Recently, a program was held at Horse & Rider Tack store, Bullville, NY (Orange County) on All About Fox Hunting, with Heidi White, Vice President of Windy Hollow Hunt, Inc. A talk about the history, culture and the basics of fox hunting and the hounds was given by Chris Burrows-Wood, the Windy Hollow Huntsman, who brought along a couple of his young (nine-month old) hounds and conducted a very interesting question and answer period.
Attendees were delighted with the young hounds, who dutifully waited while their Huntsman spoke and answered questions about fox hunting, hounds and Windy Hollow, Inc. The program was part of a lecture series given by Heidi White.
It was interesting to learn that fox hunting is alive and well in North America. Here in the mid-Hudson region of New York State, the Windy Hollow Hunt began back in 1960 with an informal group who began fox hunting at Windy Hollow Farm in the Florida, NY, area with their private pack of foxhounds; the territory to hunt over was limited. Eventually, as the membership grew, the club purchased property, built kennels, developed its own pack of hounds, and acquired a professional Huntsman. Windy Hollow Hunt was formally registered with the Masters of Foxhounds Association in 1969, and was officially recognized in 1972. In the intervening years, through the ‘gracious consent and cooperation of the neighboring landowners’ additional lands were made available and the club expanded to its present Florida territory of approximately 30 square miles.
Windy Hollow Hunt also has a large territory just south of Warwick, NY, on the state line between New York and New Jersey; and in Wantage, NJ, the club has the ability to hunt more than 10,000 acres which are mainly paneled with coops, post and rails, and stone walls. In 1990, new acreage opened up in the Westtown area of New York, providing approximately 4,000 acres of hay fields and dairy farms for the Hunt to enjoy.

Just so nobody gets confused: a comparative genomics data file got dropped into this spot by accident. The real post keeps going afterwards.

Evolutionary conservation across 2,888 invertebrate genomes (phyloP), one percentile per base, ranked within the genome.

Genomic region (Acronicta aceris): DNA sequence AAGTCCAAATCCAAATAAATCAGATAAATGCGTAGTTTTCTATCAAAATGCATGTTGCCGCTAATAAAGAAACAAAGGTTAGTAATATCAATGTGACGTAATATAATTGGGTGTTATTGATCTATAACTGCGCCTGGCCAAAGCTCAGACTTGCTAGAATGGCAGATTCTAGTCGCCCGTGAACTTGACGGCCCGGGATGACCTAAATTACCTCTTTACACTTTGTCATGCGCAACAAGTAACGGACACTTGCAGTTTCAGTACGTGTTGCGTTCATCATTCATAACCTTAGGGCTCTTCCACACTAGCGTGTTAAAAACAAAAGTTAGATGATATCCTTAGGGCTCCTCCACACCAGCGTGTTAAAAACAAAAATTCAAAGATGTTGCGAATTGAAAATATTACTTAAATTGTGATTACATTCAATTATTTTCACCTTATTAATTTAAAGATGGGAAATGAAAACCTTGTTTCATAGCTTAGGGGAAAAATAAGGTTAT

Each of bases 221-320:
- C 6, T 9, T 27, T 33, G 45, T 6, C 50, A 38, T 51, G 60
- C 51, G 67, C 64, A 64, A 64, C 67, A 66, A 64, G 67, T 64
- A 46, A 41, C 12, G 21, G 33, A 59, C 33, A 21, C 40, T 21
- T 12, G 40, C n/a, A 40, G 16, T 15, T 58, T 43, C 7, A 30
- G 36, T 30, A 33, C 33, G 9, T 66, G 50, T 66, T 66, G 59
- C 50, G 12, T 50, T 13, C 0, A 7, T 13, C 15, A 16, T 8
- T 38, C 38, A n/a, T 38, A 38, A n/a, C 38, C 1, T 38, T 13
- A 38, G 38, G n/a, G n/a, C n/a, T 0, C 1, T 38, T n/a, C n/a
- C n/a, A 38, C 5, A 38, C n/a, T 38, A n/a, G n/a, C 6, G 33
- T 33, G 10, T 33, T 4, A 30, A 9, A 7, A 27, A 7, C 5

Today Huntsman Chris Burrows-Wood operates the Windy Hollow Hunt kennels in Port Jervis, NY. The pack consists of ‘couples’ — pairs of any sex — or 37 American foxhounds of Penny-Marydel and crossbred strains. He exercises the hounds every morning when not hunting (all 37, at liberty!) and spoke of one foggy morning when walking the hounds up to the crest of a hill he noticed a car that had slowed, then pulled to the side of the road. Thinking the driver needed assistance, he drew nearer only to find the astonished fellow snapping photos — he said as he approached the top of the hill and could see beyond, he was amazed to see one person walking 37 hounds at once — and thought it was a mirage!
That he is devoted to his hounds is apparent by the response of the young hounds he brought along to the lecture; the love and respect is easy to see. A short blast on the hunting horn caused an immediate reaction as the hounds snapped to attention.
Hunt members and their friends are encouraged to visit the kennels, help walk out the hounds and get to know them by name. Those who might like to learn more about the hounds to may contact the Huntsman at 845-697-4184.
Heidi White, Vice President and member of the Board of Directors of Windy Hollow Hunt, provided the Sourcebook for the information for this story. For more information visit www.windyhollowhunt.org.